New Year’s Eve party inspiration and tips from local social mavens

Throw your own New Year’s Eve party with tips from two lake-area residents.
For Kay Martin, the first step in party planning is to pick a theme. This year, their New Year's Eve party has a Turkish vibe, as they had visited Turkey earlier in 2012.

Kay and Jerry Martin love to entertain. Kay attributes it to her genetics: Her mother was a natural entertainer and “the self-appointed social chairwoman of 510 Groveland,” the upscale hotel-turned-residential property near Minneapolis’s Loring Park where she lived. Kay also inherited her mother’s grand Eastlake dining room table, which has the regal bearing of an important and storied guest, and can handily expand to accommodate 22 people. The 1973 courtyard twin home in Shorewood in which it resides has been gutted and remodeled by the Martins themselves to stunning effect. When you see the house, parties make perfect sense. Entertaining is practically a moral obligation with such an exquisite setting.

Kay is, in fact, the appointed social chairperson for the Amesbury development in Shorewood, and Jerry is a passionate cook from a long line of passionate cooks. Together, they make the perfect party team: He shops and cooks; she designs the invitations and décor.

According to Kay’s daughter Steph Opitz, “My mom and Jerry make you feel like royalty when you arrive.” Opitz also gushes about Jerry’s culinary prowess: “He has a party-appropriate menu for every occasion. He’s the kind of chef that makes it look all too easy, but like getting a good haircut, you just know you can’t execute it the same when you’re back at home.”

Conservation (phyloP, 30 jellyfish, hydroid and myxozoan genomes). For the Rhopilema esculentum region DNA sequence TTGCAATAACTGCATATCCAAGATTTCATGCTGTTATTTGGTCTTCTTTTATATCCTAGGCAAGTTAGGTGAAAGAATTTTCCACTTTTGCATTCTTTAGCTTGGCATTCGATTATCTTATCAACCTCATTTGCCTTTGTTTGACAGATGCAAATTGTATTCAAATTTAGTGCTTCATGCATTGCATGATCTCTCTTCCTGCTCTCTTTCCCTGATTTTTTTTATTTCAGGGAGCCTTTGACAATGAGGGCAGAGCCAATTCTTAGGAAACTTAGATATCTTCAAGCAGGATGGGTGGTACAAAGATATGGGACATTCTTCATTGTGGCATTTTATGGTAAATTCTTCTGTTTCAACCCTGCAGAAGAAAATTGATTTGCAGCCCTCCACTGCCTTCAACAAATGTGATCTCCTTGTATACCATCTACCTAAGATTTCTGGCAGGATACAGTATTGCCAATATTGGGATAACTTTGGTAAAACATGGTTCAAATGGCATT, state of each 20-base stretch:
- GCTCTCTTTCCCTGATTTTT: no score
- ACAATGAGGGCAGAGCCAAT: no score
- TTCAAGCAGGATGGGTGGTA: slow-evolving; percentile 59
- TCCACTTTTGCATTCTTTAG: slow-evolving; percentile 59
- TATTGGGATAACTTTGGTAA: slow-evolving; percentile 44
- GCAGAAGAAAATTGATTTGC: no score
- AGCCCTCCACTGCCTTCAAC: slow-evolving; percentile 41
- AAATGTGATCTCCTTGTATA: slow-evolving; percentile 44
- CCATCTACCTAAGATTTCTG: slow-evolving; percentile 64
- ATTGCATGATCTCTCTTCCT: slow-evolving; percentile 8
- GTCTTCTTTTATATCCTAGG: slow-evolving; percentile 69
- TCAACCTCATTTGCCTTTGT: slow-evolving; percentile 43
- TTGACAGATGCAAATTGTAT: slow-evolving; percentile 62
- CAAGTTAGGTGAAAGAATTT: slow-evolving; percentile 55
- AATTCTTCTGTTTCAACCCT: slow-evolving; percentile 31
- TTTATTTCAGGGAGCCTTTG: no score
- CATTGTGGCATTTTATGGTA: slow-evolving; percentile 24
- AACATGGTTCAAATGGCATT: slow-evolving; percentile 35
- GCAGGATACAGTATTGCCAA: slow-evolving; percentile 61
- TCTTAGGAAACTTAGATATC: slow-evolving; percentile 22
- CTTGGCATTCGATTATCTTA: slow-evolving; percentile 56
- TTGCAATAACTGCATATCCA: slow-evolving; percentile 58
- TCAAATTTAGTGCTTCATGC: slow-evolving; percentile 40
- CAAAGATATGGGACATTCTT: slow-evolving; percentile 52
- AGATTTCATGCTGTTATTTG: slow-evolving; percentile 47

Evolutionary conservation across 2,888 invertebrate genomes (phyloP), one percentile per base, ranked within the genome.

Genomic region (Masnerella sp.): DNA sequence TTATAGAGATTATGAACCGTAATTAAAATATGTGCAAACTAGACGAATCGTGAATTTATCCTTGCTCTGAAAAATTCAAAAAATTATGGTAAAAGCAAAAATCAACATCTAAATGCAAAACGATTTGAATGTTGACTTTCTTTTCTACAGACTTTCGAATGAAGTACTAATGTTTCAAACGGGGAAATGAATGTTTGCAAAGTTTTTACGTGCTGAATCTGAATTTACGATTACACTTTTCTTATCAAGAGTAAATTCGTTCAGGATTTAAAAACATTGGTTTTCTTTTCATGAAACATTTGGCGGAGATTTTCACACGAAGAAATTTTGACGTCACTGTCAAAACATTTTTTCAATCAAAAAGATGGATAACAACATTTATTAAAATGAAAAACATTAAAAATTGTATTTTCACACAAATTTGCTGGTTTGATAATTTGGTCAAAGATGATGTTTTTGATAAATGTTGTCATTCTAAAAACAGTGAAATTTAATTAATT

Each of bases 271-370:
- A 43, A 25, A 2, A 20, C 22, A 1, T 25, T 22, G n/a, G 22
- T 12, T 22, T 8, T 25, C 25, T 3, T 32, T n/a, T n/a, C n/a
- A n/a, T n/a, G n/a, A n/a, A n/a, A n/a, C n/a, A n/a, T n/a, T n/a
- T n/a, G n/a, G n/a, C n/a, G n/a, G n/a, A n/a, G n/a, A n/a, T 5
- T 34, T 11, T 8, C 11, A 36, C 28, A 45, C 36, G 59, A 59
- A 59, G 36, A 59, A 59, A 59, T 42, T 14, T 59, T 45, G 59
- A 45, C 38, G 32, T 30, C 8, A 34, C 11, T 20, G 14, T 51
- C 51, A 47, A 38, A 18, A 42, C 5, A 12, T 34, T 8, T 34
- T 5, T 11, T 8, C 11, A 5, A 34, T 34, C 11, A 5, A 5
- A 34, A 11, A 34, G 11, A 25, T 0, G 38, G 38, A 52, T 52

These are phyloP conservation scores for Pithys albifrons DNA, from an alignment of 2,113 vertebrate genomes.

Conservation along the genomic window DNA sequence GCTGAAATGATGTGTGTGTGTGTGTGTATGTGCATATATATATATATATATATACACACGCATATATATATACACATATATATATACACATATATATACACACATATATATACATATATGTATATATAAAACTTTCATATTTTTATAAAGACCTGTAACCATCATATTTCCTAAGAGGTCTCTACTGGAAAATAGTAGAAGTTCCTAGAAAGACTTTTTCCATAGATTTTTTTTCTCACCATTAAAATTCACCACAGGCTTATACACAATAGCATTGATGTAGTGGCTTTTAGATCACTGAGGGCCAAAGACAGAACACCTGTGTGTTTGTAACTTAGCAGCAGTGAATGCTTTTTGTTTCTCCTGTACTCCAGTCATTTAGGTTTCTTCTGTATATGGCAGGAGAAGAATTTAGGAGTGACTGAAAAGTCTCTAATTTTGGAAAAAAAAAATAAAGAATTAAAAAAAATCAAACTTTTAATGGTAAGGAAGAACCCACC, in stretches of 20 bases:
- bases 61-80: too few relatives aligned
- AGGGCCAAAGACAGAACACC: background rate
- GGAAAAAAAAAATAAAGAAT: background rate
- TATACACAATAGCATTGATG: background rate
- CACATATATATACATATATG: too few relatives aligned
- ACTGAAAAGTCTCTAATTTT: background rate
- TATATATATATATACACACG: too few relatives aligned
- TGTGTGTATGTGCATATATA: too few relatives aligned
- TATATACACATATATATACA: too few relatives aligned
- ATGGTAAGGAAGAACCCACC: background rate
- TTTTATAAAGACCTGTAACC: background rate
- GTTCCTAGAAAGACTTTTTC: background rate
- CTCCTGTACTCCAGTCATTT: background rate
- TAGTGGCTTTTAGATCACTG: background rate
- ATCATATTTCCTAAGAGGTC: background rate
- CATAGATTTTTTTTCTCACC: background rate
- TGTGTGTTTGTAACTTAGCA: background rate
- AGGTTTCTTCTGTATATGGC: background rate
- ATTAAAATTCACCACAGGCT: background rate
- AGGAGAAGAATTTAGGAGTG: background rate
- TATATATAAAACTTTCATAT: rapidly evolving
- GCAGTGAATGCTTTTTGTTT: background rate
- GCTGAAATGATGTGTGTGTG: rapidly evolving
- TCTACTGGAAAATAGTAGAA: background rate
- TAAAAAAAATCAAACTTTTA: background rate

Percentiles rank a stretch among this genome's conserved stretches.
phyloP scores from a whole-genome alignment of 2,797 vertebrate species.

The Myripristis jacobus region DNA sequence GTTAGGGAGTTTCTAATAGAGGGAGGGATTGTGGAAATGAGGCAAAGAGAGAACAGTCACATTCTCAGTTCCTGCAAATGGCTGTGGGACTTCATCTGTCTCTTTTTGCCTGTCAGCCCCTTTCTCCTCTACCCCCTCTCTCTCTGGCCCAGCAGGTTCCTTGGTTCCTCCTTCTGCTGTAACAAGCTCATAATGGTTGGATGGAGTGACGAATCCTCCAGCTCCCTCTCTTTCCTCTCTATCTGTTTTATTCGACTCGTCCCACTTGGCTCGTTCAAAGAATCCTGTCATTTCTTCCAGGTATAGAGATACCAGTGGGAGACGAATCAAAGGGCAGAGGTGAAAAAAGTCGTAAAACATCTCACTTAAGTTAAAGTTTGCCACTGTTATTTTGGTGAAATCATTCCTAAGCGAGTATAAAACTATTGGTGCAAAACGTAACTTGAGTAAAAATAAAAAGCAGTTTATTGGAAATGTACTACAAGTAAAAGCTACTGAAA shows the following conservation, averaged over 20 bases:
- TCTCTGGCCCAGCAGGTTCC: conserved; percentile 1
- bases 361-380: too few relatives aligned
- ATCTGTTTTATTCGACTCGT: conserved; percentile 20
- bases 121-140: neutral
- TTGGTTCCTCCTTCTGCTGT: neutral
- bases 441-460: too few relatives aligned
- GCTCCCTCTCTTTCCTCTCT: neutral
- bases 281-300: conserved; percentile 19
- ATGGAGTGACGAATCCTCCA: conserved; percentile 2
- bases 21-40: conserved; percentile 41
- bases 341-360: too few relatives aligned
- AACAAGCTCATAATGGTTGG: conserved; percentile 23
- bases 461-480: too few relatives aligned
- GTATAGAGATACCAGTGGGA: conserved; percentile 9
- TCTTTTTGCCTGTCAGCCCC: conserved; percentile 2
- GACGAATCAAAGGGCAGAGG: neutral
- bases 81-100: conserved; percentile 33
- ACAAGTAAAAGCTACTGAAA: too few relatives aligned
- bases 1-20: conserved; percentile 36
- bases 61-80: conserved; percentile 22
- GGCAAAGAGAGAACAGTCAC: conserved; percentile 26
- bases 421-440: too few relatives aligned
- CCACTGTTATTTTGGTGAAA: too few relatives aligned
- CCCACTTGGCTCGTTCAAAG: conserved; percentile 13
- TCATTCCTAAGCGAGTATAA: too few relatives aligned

Kay and Jerry have a New Year’s Eve club of five couples, and every year all 10 of them have a party together. For Kay, the first step is to pick a theme. One year it was “Forever Plaid,” so Kay used plaid tablecloths and asked her guests to dress in plaid attire. Another theme was “reflections.” Mirrors and safely compiled shards of broken mirrors adorned the room, and guests took turns sharing their reflections on the past year. Another year was about clocks, and Kay used old watches to make napkin rings.

“Really, you don’t need to spend lots of money, just build on things from around the house,” she says. “Open a cabinet and see what you find.”

Whether the food is served buffet-style or as sit-down dinner, the Martins’ open kitchen is an inviting place for guests to linger. People always seem to gather in the kitchen, so Jerry enlists their help for small culinary tasks, because people also love to pitch in, and it keeps everyone together. Jerry often makes dishes that he can prep the day before and that taste better after a bit of time, like braised lamb shanks or short ribs.

But the Martins’ parties aren’t just about food and decoration. Kay also thinks of the perfect fun activity, often using her guests’ talents. For example, her amateur magician friend might contribute a performance for the occasion. There’s also music in every room, and dancing after dinner. “We’re in our 60s,” she says, “so we like music from the ’60s.”  It’s a great way to work off the incredible dinner, too.

It’s clear that Kay’s party-throwing prowess is instinctive and personal. Asked about her style philosophy, she clearly wasn’t keen to limit her entertainment aesthetic with a brand. Rather, the Martins’ parties are an organic unfolding, a pure expression of creativity, hospitality and resourcefulness. The key to their success? Each gathering is uncontrived, generous and utterly from the heart.

We hope we’re on their next guest list.



-         Pick a theme and plan the invitations, décor and food from there.

-         Station the bar away from the kitchen to encourage guest flow.

-         Work with what you have around the house.

-         Mix fake and real as needed.

-         Use vases in unexpected ways—for example, filled with stones.

-         Enlist guests to help in the kitchen.

-         Include an activity to get people talking and/or moving.